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Comment Re:Nobody uses OTA... (Score 1) 589

I use OTA.

I have cable internet. I turned off the video, turned in the box, and put an antenna in my attic pointed at the HD towers.

I get great picture, never have to hear my wife say "we pay for this?!" or care about how many channels are showing variants of "Law and Order."

Of course, when they do actually do the transition, the bastards are changing the frequencies they broadcast on, so instead of being all UHF, they'll be back in VHF as well. I'll need to get another antenna, and rescan for channels.

Why they couldn't just stick with the mapping of 59.xx to 5-1 which has worked well for the past few years, I do not know.


Submission + - Developing the Neuros OSD: It Takes a Village->

ThinSkin writes: "What happens when consumer electronics are designed, tested, and maintained by volunteers from around the world? The Neuros OSD is what happens, of course. ExtremeTech features an in-depth looks into the rocky history of Neuros Technology, a Chicago-based company that uses open source methods to develop products. Backed by Joe Born and a community of developers, Neuros was able to attract the attention of Texas Instruments to develop their most promising product, the OSD (open source device), a network-connected set top box for media playback and recording. The article offers a detailed glimpse into the world of open source development and how a company like Neuros was able to keep the community strong."
Link to Original Source

Submission + - Neuros negotiates release of DSP toolchain from TI

firewort writes: Neuros, makers of the Neuros Audio mp3 and ogg player and the new OSD, have negotiated the open source release of a DSP toolchain from Texas Instruments. "The toolchain includes a compiler, optimizer, assembler, and linker. The OSD is based on a TI DM320, and features a C54x DSP clocked at 120MHz. The C54x is also found in DM270 parts. As for other Linux devices? Born said, "There are Cowon and other devices that use the c54x,""so this opens up a DSP to developers that was formerly only available through a closed-source license and at a cost of $3000 for a developer board to work upon. The OSD has been endorsed by no less than Linus Torvalds.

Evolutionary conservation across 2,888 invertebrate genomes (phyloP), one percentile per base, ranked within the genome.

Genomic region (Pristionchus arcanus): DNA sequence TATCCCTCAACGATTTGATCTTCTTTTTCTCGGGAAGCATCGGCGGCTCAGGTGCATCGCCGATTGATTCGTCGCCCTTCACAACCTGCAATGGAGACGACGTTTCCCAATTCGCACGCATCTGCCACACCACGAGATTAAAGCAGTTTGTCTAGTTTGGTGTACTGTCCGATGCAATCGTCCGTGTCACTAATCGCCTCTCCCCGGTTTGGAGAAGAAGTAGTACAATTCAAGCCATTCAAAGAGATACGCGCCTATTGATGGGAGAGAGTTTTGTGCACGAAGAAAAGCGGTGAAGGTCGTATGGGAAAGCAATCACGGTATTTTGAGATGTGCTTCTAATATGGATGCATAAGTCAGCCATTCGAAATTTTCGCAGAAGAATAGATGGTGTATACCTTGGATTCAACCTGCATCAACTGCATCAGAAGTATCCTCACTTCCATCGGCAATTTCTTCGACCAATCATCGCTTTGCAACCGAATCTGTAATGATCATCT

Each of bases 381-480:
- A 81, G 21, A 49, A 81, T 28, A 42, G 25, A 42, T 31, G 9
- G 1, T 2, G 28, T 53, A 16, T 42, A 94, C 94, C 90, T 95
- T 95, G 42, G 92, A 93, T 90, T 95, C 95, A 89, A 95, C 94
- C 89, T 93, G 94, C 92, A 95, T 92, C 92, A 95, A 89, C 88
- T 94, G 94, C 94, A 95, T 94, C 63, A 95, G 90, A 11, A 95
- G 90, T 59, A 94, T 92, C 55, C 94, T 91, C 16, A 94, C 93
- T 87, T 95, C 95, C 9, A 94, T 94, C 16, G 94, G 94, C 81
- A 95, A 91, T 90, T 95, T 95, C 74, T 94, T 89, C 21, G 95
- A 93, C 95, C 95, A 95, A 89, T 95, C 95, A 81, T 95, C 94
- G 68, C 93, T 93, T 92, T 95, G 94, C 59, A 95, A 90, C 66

Comment Re:An Explanation (Score 1) 925

Example, or not, they wrote an application to the API and worked with Google to perfect the application. The Apple-proclaimed reasoning was that doing so allows them to give the user greater control than is possible through the web interface alone.

My experience with the application on the phone bears that out. When you step through the travel instructions, the map zooms out and in as needed (it just seems to get the level of zoom correct at each step without my need to pinch-zoom to adjust it), and it gracefully slides the map around at the same time.

Switching to the list view and back to map didn't require any hit on the edge network, it cached the whole thing first. In a browser, it would hit up the network again.

So I find Apple's claims to be sound, that it needed to be a separate application to deliver the experience.

I expect that Google and Apple will work together when the API for maps changes to avoid breaking it.

"More software projects have gone awry for lack of calendar time than for all other causes combined." -- Fred Brooks, Jr., _The Mythical Man Month_